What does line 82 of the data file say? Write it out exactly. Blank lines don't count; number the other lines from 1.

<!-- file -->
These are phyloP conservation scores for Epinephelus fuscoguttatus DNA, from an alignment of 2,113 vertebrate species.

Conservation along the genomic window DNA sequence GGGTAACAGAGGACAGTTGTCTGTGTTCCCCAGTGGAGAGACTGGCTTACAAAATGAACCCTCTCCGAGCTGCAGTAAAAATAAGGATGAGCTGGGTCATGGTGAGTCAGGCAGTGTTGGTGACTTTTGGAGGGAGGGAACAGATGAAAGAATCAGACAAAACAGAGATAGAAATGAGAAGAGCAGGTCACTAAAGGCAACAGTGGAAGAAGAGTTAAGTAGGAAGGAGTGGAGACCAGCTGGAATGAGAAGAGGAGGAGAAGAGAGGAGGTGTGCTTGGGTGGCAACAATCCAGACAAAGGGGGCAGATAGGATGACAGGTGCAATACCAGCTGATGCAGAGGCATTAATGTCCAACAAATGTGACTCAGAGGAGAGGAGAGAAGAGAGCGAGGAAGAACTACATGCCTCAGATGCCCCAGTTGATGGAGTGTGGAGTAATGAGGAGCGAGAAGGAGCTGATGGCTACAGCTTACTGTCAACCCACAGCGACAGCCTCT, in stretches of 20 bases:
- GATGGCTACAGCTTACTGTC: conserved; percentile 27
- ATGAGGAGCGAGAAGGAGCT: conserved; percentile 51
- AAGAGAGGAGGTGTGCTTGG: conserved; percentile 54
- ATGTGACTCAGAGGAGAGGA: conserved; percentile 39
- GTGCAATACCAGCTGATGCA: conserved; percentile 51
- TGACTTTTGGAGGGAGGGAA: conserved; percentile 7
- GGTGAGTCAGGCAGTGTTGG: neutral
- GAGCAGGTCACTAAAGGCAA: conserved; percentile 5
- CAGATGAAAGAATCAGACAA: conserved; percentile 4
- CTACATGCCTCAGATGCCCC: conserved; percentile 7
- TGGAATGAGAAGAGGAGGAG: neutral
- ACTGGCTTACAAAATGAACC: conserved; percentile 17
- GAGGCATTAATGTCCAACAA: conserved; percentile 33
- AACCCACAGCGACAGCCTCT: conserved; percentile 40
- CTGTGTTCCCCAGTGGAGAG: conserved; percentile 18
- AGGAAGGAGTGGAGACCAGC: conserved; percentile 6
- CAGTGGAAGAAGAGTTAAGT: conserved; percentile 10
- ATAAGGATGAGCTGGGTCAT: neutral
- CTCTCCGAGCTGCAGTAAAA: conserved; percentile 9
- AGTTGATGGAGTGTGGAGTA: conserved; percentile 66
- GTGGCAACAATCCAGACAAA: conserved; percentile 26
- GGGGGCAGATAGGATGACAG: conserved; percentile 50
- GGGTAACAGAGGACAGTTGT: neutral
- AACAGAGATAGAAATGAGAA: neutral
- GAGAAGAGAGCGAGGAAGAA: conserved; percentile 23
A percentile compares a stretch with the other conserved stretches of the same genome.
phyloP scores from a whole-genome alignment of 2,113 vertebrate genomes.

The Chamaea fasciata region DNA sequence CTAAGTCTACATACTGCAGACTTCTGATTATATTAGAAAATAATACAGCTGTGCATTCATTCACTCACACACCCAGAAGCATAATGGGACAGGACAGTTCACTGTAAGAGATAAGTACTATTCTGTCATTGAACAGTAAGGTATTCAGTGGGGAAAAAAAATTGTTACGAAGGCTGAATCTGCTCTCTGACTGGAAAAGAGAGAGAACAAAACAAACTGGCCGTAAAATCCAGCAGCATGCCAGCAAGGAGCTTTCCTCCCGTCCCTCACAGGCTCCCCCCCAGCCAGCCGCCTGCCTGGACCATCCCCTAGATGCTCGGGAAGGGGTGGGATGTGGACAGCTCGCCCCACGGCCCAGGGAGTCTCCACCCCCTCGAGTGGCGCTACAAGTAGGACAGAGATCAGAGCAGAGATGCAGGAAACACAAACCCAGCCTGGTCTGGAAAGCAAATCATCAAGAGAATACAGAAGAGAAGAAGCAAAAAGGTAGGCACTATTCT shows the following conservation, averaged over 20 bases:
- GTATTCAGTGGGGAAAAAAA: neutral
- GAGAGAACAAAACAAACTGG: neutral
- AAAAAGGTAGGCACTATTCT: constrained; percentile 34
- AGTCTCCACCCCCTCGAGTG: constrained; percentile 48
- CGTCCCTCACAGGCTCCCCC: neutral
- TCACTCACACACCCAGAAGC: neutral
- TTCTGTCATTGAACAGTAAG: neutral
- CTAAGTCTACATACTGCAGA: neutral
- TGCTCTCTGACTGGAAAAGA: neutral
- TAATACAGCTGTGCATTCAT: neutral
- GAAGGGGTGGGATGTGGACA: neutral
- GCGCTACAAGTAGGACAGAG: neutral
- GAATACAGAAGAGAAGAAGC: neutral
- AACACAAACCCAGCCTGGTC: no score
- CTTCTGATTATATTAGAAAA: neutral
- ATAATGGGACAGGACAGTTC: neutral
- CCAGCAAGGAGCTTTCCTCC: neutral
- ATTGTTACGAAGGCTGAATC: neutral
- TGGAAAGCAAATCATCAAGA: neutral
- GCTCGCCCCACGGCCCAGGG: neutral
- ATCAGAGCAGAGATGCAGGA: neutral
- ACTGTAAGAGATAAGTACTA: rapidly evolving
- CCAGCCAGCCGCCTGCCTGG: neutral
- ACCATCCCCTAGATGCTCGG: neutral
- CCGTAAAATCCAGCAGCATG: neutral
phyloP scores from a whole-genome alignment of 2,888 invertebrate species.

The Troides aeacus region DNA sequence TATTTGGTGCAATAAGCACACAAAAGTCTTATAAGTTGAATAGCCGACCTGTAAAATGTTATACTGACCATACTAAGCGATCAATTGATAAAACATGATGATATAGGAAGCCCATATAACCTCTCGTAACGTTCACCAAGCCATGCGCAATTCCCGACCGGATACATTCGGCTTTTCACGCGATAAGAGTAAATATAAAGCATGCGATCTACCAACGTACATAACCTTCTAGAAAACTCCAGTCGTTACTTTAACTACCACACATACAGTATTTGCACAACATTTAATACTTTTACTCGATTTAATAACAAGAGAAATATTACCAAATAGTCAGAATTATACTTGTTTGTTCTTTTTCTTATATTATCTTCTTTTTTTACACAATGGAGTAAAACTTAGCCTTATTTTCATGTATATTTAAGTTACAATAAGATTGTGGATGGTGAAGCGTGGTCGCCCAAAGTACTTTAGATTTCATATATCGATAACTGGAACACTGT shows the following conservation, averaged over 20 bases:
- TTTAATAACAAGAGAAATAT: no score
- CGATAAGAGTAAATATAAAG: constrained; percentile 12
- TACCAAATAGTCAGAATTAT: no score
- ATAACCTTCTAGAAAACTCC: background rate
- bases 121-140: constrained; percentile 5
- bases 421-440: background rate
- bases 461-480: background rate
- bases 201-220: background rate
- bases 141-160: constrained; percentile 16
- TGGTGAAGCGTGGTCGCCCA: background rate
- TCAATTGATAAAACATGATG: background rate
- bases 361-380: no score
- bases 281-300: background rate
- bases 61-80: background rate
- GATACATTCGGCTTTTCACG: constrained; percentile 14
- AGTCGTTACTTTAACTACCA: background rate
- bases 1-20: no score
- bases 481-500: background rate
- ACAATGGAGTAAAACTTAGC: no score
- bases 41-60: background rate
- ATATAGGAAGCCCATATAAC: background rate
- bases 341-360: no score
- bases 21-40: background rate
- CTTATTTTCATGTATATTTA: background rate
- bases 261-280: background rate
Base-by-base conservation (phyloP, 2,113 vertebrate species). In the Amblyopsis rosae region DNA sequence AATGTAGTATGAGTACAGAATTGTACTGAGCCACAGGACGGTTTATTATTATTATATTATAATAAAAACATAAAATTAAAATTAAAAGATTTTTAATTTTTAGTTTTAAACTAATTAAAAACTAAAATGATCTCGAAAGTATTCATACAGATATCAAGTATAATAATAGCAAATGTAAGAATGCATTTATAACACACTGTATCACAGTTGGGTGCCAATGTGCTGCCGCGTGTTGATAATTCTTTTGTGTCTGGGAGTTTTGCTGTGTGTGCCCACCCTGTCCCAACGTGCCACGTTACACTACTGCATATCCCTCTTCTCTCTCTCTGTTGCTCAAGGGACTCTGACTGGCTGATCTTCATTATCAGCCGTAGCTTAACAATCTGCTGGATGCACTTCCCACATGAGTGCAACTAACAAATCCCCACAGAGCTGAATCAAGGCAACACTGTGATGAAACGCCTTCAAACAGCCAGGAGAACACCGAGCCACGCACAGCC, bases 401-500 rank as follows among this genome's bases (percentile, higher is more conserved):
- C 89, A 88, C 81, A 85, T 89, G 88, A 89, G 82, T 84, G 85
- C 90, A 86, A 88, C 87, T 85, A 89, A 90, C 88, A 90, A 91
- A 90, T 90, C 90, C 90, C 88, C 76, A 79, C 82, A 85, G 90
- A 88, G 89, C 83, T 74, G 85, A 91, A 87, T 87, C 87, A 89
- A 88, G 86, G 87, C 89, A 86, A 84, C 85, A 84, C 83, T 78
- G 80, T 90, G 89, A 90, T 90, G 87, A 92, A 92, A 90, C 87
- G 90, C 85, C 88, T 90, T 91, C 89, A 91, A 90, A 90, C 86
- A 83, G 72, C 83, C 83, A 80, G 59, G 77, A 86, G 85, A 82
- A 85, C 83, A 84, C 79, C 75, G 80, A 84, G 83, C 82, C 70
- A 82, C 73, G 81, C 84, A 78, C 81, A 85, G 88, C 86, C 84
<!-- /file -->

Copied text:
- bases 261-280: background rate